Theoretical question about passing a function variables.

Hey there,

I was working on optimizing a project and something got me wondering. I tried asking google for it, but I'm not sure how to put the problem to words. So I'l give an example.

Here are the two codes that does the same thing in different ways.

Code1

//Pseudo code
String Variable;//Global variable

void SerialReadFunction(){
  Variable = Serial.readline//Assume this return a 64byte string
  doSomeStuff(); //A funtion that does some time consuming operation. Notice we didn't pass anything .

}  

void doSomeStuff(){
  //Do stuff that takes time using GLOBAL "Variable"
}

Code2

//Pseudo code
void SerialReadFunction(){
  String Variable = Serial.readline//Assume this return a 64byte string
  doSomeStuff(Variable); //A funtion that does some time consuming operation using "Variable"

}  

void doSomeStuff(string Variable){
  //Do stuff that takes time using the "Variable" which has been passed to function
}

Now obviously the second code is the proper way of doing things. But does it really matter? What is the difference between using a Global var or a local one, performance wise?

Do global vars take more space in the memory?

I know that using global vars unnecessarily is frowned upon in big projects. But my understanding is that's mostly due to them making the code polluted and not for any performance consideration.

While coding on PC, If I suspect that I might need that variable in the future for something else, I prefer the first variant. I store the variable in an object. That way I can use it from another thread or from another function without adding a reference to the original function or bothering with casts and delegates.

I've been doing that for years on PC. Never had a problem. But since microprocessors we use have significantly lower computational power and RAM compared to a pc, I figured I'd ask gurus for advice and if there is something wrong with them, change my wicked ways.

Global variables actually use fewer micro resources than passing arguments to functions. Twenty years ago, when my micros had 4-8kB of ROM and 128-256 bytes of RAM, almost every variable would be global.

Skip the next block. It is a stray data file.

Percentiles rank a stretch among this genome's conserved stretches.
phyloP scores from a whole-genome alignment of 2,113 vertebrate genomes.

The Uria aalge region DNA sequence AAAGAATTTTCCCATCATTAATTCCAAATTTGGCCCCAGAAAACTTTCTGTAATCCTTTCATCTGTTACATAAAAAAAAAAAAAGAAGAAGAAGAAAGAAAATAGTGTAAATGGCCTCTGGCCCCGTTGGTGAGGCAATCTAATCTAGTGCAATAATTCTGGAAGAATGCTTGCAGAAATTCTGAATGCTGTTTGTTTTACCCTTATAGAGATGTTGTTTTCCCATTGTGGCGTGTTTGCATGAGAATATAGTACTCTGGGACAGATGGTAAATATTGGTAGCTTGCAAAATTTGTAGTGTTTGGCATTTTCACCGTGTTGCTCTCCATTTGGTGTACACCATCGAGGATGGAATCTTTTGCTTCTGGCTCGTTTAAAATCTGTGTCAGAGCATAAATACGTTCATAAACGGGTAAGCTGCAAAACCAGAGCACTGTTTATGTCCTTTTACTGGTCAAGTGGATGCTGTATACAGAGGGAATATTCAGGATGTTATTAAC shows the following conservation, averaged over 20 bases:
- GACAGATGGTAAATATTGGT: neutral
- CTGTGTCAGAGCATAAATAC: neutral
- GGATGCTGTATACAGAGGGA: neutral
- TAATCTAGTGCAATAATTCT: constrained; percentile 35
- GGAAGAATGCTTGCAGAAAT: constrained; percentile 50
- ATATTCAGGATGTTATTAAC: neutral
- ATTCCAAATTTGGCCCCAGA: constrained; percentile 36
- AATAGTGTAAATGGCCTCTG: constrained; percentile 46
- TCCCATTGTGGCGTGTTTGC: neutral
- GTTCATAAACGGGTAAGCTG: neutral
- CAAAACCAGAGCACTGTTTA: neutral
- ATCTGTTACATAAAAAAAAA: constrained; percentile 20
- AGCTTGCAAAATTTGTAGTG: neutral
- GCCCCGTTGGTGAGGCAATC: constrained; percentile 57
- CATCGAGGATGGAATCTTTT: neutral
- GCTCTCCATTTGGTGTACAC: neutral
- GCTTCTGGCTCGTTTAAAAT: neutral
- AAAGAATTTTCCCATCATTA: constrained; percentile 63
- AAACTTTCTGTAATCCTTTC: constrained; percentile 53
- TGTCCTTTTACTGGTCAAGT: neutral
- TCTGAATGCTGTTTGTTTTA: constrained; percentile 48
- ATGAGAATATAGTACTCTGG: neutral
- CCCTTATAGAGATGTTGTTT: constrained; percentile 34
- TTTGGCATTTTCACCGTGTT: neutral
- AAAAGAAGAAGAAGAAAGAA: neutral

The architectural reasons for not using global variables are wide and varied. Your reason here is as good as any:

illusive:
I know that using global vars unnecessarily is frowned upon in big projects. But my understanding is that's mostly due to them making the code polluted and not for any performance consideration.

Local variables only take less space when the function containing them is not being executed. They are created on the stack when the function is called and do take the same space as the global counterpart.

Your 2nd example will execute a bit slower because placing variables on the stack for passing to the second takes time.

The biggest danger of global variables is that they can unintentionally be changed by every function in your application

sterretje:
Local variables only take less space when the function containing them is not being executed. They are created on the stack when the function is called and do take the same space as the global counterpart.

Your 2nd example will execute a bit slower because placing variables on the stack for passing to the second takes time.

The biggest danger of global variables is that they can unintentionally be changed by every function in your application

I'll be damned. So I was doing it right all those years albeit unintentionally...

So as long as I keep my vars in neatly constructed structs or objects, they take less space AND work faster. That's awesome. Thanks.

Personally I prefer to use local variables where I can.

On a PC speed and memory are hardly an issue.

On a micro you might run into problems. You can not create two 1024 byte global arrays in an Uno. But you can have two 1024 byte local arrays (one in function1 and one in function2) provided function1 does not call function2 (or vice versa).

illusive:
Now obviously the second code is the proper way of doing things.

Both of them are sub-optimal because they use a String (capital s) which can lead to memory corruption in the small memory of an Arduino.

It is much safer to use strings (small s) which are arrays of char terminated with a 0.

...R